T-Shaped Career

I’ve been asked many times whether I’m a generalist or a specialist, and I’ve always struggled to put my self on one side or the other of the divide. Turns out there is a way to describe someone who has elements of both in their career.

T-shaped. The stem of the T applies to the specialist part of your career: your field of expertise or the subject you can go deep on. For me that’s digital. The top of the T applies to the more generalist part of your career, the areas across which you have some knowledge and can collaborate on, often with more of an emphasis on the soft skills.

In my case I know something about, and have worked on projects in, branding, design, marketing communications, human resources and content creation. Most often these projects have had a digital dimension, although I worked on a marketing campaign for Schiphol airport many years ago that was distinctly not digital. (But included a visit to the air-side of Schiphol without buying a ticket which was cool). So the top of my T is communications.

It occurred to me the same pattern exists in relation to other fields. Someone might be interested in sports generally but fanatical about football, another person may love art, but have significant expertise in a single period of art or focus on one medium. Even social justice issues might land the same pattern. If you are against one form of justice then you are against all forms of injustice. That’s the top of the T, but there’s very likely a particular cause that you go deep on: in my darker moments I suspect it’s whatever part of your identity is most likely to get you killed.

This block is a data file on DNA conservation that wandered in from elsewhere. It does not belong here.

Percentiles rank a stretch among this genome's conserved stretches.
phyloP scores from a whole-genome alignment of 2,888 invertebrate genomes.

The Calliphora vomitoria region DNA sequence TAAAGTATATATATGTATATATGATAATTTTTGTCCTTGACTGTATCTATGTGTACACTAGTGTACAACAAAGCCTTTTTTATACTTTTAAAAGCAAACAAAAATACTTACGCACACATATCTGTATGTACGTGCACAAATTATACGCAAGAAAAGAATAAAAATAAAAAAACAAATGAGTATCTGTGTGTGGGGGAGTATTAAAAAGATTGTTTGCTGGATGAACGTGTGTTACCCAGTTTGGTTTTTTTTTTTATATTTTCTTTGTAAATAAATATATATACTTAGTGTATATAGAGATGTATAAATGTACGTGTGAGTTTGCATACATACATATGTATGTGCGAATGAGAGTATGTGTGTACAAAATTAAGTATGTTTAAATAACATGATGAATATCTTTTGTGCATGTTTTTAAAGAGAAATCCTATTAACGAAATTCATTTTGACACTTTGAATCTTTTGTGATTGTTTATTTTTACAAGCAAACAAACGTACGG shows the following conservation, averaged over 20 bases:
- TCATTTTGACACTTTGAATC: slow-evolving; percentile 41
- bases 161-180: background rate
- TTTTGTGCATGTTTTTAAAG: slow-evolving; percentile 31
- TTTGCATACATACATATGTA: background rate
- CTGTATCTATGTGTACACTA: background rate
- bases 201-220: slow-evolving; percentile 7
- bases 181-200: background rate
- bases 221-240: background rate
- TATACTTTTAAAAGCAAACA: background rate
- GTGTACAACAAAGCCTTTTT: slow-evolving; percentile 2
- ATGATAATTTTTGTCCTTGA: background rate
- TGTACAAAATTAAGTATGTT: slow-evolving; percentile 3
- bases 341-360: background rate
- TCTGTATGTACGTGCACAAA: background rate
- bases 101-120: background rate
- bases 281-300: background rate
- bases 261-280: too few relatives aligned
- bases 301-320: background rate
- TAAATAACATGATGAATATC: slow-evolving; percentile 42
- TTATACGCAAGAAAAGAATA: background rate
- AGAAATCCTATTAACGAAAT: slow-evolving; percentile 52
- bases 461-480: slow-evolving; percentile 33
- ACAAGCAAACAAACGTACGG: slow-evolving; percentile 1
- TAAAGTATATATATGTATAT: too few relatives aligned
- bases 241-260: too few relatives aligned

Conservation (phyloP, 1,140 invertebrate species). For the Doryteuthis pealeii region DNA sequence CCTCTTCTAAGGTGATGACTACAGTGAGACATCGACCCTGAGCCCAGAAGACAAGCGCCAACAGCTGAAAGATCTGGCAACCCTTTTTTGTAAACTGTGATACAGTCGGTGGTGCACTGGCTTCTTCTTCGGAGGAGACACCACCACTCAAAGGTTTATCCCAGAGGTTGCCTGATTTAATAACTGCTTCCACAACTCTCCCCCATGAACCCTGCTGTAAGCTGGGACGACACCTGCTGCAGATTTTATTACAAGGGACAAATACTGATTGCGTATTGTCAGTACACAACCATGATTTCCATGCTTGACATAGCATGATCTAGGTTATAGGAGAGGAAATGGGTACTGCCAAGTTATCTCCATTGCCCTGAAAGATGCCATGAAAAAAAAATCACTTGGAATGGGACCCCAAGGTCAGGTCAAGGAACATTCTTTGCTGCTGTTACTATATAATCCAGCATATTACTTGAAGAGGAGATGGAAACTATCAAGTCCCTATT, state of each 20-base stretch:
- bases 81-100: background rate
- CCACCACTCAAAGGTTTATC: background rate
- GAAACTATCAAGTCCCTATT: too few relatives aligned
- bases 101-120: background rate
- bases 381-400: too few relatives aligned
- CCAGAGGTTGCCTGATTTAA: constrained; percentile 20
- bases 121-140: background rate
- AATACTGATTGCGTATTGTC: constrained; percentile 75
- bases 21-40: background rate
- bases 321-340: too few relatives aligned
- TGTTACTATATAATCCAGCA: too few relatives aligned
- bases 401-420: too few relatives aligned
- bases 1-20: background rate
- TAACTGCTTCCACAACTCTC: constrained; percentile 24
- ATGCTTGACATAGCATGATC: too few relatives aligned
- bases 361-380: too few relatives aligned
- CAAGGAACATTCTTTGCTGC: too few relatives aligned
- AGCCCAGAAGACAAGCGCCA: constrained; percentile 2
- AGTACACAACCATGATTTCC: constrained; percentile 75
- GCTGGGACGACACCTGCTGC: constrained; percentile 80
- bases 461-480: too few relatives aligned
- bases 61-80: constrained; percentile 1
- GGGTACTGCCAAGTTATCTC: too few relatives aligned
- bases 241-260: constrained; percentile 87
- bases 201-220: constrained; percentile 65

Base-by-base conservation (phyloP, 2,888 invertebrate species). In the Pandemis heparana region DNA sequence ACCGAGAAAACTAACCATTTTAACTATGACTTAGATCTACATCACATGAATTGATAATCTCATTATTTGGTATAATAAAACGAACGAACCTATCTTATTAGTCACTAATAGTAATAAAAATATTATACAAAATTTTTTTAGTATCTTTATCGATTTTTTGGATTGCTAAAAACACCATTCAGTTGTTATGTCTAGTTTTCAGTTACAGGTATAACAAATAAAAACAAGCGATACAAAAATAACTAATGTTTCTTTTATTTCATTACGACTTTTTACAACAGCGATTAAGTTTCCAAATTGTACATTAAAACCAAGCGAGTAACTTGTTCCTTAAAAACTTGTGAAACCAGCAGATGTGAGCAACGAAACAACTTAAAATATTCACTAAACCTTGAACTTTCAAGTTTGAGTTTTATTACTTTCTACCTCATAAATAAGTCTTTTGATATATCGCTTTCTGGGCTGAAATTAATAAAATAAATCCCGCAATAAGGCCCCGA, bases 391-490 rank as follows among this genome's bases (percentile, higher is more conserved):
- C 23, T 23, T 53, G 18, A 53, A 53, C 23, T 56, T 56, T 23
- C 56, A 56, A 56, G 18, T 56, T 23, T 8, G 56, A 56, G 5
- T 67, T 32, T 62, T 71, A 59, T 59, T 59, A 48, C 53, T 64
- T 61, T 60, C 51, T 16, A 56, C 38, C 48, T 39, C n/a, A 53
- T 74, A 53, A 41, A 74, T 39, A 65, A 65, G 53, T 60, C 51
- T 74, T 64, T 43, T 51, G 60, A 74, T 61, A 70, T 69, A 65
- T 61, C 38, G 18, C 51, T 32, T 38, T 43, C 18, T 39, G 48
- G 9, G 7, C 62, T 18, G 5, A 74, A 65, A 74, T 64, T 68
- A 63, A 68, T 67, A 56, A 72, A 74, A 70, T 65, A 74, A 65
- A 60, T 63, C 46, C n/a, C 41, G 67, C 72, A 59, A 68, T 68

But thinking of my career as T-shaped helped me rethink where to focus a recent job search and where I want to spend time developing new skills. It’s also changed how I look at the careers of others, going beyond the title and the narrow skills list to think about cross over skills for teams and ongoing work. It’s been a liberating way to think about careers, more holistic than box-ticking.

What’s in your T?



Image: Doors choice   |  via pixabay

Career Advice

Erica wrote recently at Erica.biz challenging the idea that entrepreneurs need to go to college/university, it brought back memories of my interview with a careers advisor many years ago.

I was a good student, I was good at and interested in sciences and languages and really didn’t know what I wanted to do, although I knew there were somethings I did NOT want to do. So they careers advisor took me through an aptitude test and a personality test. The result of which was, as he informed me, I was bright enough to do whatever I chose. He said this as if it was good news, but I wanted help and this was one seriously unhelpful answer.

Now I work at the cross roads of technology, business and communication and I love the combination of working with people, analysing technology, problem solving, design and creativity.  It took a long time to get here, with some big career detours along the way (to see just how circuitous my career has been you can check my linkedin profile). I’m now managing a small team and talking to people about their career path and it seems that the classic career advice serves a few people, and fails many.